Annual Dog Parade

As of the census[3] of 2000, there were 20,904 people, 8,375 households, and 4,631 families residing in the city. The population density was 1317.1/mi² (506.8/km²). There were 9,272 housing units at an average density of 584.2 per square mile (225.6/km²). The racial makeup of the city was 74.96% White, 19.18% African American, 0.22% Native American, 0.81% Asian, 0.01% Pacific Islander, 3.00% from other races, and 1.80% from two or more races. Hispanic or Latino of any race were 8.73% of the population.

There were 8,375 households out of which 23.8% had children under the age of 18 living with them, 37.0% were married couples living together, 14.6% had a female householder with no husband present, and 44.7% were non-families. 37.2% of all households were made up of individuals and 20.4% had someone living alone who was 65 years of age or older. The average household size was 2.22 and the average family size was 2.92.

In the city the population was spread out with 20.7% under the age of 18, 14.9% from 18 to 24, 23.2% from 25 to 44, 17.6% from 45 to 64, and 23.6% who were 65 years of age or older. The median age was 38 years. For every 100 females there were 83.0 males. For every 100 females age 18 and over, there were 77.8 males.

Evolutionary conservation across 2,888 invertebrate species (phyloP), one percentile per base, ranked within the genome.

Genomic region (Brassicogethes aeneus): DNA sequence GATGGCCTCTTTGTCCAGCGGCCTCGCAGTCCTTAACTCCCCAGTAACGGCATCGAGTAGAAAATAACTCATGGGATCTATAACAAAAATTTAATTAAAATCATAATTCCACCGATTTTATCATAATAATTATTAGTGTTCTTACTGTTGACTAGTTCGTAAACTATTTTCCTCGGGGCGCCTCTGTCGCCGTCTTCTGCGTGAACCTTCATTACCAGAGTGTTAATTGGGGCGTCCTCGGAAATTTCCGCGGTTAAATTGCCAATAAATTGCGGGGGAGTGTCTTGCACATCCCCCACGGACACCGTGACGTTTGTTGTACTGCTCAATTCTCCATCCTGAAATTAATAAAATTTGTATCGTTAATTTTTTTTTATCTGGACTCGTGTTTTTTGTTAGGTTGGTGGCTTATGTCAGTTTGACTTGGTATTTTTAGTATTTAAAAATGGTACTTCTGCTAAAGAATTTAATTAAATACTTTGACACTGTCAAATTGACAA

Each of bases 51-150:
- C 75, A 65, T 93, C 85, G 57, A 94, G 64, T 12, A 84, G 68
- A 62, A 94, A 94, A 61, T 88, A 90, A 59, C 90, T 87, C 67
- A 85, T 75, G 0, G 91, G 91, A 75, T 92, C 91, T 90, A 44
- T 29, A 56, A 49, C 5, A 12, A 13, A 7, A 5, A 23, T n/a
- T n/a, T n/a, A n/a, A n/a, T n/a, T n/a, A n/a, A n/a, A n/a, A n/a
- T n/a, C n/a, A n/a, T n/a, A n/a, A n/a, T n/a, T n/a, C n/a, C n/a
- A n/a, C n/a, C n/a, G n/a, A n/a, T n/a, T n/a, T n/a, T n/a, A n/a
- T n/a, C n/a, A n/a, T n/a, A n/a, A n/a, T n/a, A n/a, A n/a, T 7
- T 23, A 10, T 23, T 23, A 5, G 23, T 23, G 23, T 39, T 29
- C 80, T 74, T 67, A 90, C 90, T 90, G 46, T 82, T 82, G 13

The median income for a household in the city was $28,712, and the median income for a family was $35,329. Males had a median income of $26,389 versus $20,114 for females. The per capita income for the city was $15,936. About 14.2% of families and 19.0% of the population were below the poverty line, including 31.3% of those under age 18 and 8.7% of those age 65 or over.

Historic districts

Athens Theater, built in 1921
New York Avenue in 1905
DeLand Hall, built in 1884

Downtown DeLand's main street, Woodland Boulevard, has a number of notable 19th century buildings. It is officially known as Downtown DeLand Historic District.